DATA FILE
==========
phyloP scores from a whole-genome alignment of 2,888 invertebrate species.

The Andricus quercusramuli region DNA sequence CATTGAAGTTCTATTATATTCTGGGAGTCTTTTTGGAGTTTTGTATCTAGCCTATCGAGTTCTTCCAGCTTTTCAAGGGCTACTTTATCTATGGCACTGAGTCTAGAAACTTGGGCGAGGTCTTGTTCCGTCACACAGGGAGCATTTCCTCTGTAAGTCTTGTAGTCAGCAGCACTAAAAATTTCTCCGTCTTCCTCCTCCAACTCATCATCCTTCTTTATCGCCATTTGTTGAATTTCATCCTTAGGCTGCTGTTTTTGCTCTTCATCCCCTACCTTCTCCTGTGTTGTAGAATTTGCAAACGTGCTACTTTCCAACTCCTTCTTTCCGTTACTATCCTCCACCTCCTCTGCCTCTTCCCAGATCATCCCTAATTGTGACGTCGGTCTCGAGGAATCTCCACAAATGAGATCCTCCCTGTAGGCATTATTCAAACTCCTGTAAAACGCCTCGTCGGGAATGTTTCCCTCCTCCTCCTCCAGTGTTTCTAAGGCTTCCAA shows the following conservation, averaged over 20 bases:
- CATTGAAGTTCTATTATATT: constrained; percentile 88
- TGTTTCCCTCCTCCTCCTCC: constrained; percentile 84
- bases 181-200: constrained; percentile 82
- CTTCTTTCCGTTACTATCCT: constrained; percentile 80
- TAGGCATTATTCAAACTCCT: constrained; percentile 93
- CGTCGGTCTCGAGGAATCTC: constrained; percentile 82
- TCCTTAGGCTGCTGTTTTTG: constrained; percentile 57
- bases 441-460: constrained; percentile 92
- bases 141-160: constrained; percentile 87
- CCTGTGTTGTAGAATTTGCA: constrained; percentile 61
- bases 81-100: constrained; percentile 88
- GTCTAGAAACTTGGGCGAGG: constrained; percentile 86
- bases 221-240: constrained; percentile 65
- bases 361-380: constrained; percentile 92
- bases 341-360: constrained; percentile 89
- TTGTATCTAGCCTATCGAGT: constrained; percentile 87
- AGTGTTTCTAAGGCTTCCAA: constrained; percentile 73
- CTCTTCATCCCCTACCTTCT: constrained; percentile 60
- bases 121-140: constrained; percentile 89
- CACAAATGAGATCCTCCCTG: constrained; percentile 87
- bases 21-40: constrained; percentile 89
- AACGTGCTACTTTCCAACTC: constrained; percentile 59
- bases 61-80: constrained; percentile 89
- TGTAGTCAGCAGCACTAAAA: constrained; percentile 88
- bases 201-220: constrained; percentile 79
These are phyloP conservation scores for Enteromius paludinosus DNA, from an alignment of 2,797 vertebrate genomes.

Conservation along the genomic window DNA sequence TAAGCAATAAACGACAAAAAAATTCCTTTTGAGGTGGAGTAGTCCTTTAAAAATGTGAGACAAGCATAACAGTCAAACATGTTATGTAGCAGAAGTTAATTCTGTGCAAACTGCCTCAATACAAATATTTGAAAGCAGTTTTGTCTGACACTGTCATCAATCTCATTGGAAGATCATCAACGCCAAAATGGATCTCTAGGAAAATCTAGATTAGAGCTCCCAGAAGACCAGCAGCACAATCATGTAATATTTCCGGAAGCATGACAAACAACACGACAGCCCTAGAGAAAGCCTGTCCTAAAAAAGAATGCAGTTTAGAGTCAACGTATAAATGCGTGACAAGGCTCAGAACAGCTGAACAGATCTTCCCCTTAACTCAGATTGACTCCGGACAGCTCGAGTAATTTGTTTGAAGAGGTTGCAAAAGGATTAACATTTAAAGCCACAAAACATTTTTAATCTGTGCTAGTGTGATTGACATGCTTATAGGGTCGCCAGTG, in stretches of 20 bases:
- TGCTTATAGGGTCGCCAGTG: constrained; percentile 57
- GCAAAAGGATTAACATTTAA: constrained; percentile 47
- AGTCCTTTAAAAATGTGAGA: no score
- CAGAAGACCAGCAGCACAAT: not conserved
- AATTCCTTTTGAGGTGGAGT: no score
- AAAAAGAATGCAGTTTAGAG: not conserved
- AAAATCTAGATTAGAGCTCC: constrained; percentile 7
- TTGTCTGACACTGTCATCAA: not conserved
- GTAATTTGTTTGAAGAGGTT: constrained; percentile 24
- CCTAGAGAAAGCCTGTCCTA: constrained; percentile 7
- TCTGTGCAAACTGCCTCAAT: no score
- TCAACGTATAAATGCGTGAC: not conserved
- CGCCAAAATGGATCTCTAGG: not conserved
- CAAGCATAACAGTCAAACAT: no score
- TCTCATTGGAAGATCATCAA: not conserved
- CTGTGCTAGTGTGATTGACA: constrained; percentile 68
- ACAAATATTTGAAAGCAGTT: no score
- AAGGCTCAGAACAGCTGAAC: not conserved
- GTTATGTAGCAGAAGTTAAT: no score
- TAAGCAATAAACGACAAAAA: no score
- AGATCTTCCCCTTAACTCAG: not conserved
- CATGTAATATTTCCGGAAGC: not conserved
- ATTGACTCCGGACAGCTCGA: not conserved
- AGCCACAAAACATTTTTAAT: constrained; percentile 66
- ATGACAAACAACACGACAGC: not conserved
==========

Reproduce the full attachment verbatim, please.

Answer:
phyloP scores from a whole-genome alignment of 2,888 invertebrate species.

The Andricus quercusramuli region DNA sequence CATTGAAGTTCTATTATATTCTGGGAGTCTTTTTGGAGTTTTGTATCTAGCCTATCGAGTTCTTCCAGCTTTTCAAGGGCTACTTTATCTATGGCACTGAGTCTAGAAACTTGGGCGAGGTCTTGTTCCGTCACACAGGGAGCATTTCCTCTGTAAGTCTTGTAGTCAGCAGCACTAAAAATTTCTCCGTCTTCCTCCTCCAACTCATCATCCTTCTTTATCGCCATTTGTTGAATTTCATCCTTAGGCTGCTGTTTTTGCTCTTCATCCCCTACCTTCTCCTGTGTTGTAGAATTTGCAAACGTGCTACTTTCCAACTCCTTCTTTCCGTTACTATCCTCCACCTCCTCTGCCTCTTCCCAGATCATCCCTAATTGTGACGTCGGTCTCGAGGAATCTCCACAAATGAGATCCTCCCTGTAGGCATTATTCAAACTCCTGTAAAACGCCTCGTCGGGAATGTTTCCCTCCTCCTCCTCCAGTGTTTCTAAGGCTTCCAA shows the following conservation, averaged over 20 bases:
- CATTGAAGTTCTATTATATT: constrained; percentile 88
- TGTTTCCCTCCTCCTCCTCC: constrained; percentile 84
- bases 181-200: constrained; percentile 82
- CTTCTTTCCGTTACTATCCT: constrained; percentile 80
- TAGGCATTATTCAAACTCCT: constrained; percentile 93
- CGTCGGTCTCGAGGAATCTC: constrained; percentile 82
- TCCTTAGGCTGCTGTTTTTG: constrained; percentile 57
- bases 441-460: constrained; percentile 92
- bases 141-160: constrained; percentile 87
- CCTGTGTTGTAGAATTTGCA: constrained; percentile 61
- bases 81-100: constrained; percentile 88
- GTCTAGAAACTTGGGCGAGG: constrained; percentile 86
- bases 221-240: constrained; percentile 65
- bases 361-380: constrained; percentile 92
- bases 341-360: constrained; percentile 89
- TTGTATCTAGCCTATCGAGT: constrained; percentile 87
- AGTGTTTCTAAGGCTTCCAA: constrained; percentile 73
- CTCTTCATCCCCTACCTTCT: constrained; percentile 60
- bases 121-140: constrained; percentile 89
- CACAAATGAGATCCTCCCTG: constrained; percentile 87
- bases 21-40: constrained; percentile 89
- AACGTGCTACTTTCCAACTC: constrained; percentile 59
- bases 61-80: constrained; percentile 89
- TGTAGTCAGCAGCACTAAAA: constrained; percentile 88
- bases 201-220: constrained; percentile 79
These are phyloP conservation scores for Enteromius paludinosus DNA, from an alignment of 2,797 vertebrate genomes.

Conservation along the genomic window DNA sequence TAAGCAATAAACGACAAAAAAATTCCTTTTGAGGTGGAGTAGTCCTTTAAAAATGTGAGACAAGCATAACAGTCAAACATGTTATGTAGCAGAAGTTAATTCTGTGCAAACTGCCTCAATACAAATATTTGAAAGCAGTTTTGTCTGACACTGTCATCAATCTCATTGGAAGATCATCAACGCCAAAATGGATCTCTAGGAAAATCTAGATTAGAGCTCCCAGAAGACCAGCAGCACAATCATGTAATATTTCCGGAAGCATGACAAACAACACGACAGCCCTAGAGAAAGCCTGTCCTAAAAAAGAATGCAGTTTAGAGTCAACGTATAAATGCGTGACAAGGCTCAGAACAGCTGAACAGATCTTCCCCTTAACTCAGATTGACTCCGGACAGCTCGAGTAATTTGTTTGAAGAGGTTGCAAAAGGATTAACATTTAAAGCCACAAAACATTTTTAATCTGTGCTAGTGTGATTGACATGCTTATAGGGTCGCCAGTG, in stretches of 20 bases:
- TGCTTATAGGGTCGCCAGTG: constrained; percentile 57
- GCAAAAGGATTAACATTTAA: constrained; percentile 47
- AGTCCTTTAAAAATGTGAGA: no score
- CAGAAGACCAGCAGCACAAT: not conserved
- AATTCCTTTTGAGGTGGAGT: no score
- AAAAAGAATGCAGTTTAGAG: not conserved
- AAAATCTAGATTAGAGCTCC: constrained; percentile 7
- TTGTCTGACACTGTCATCAA: not conserved
- GTAATTTGTTTGAAGAGGTT: constrained; percentile 24
- CCTAGAGAAAGCCTGTCCTA: constrained; percentile 7
- TCTGTGCAAACTGCCTCAAT: no score
- TCAACGTATAAATGCGTGAC: not conserved
- CGCCAAAATGGATCTCTAGG: not conserved
- CAAGCATAACAGTCAAACAT: no score
- TCTCATTGGAAGATCATCAA: not conserved
- CTGTGCTAGTGTGATTGACA: constrained; percentile 68
- ACAAATATTTGAAAGCAGTT: no score
- AAGGCTCAGAACAGCTGAAC: not conserved
- GTTATGTAGCAGAAGTTAAT: no score
- TAAGCAATAAACGACAAAAA: no score
- AGATCTTCCCCTTAACTCAG: not conserved
- CATGTAATATTTCCGGAAGC: not conserved
- ATTGACTCCGGACAGCTCGA: not conserved
- AGCCACAAAACATTTTTAAT: constrained; percentile 66
- ATGACAAACAACACGACAGC: not conserved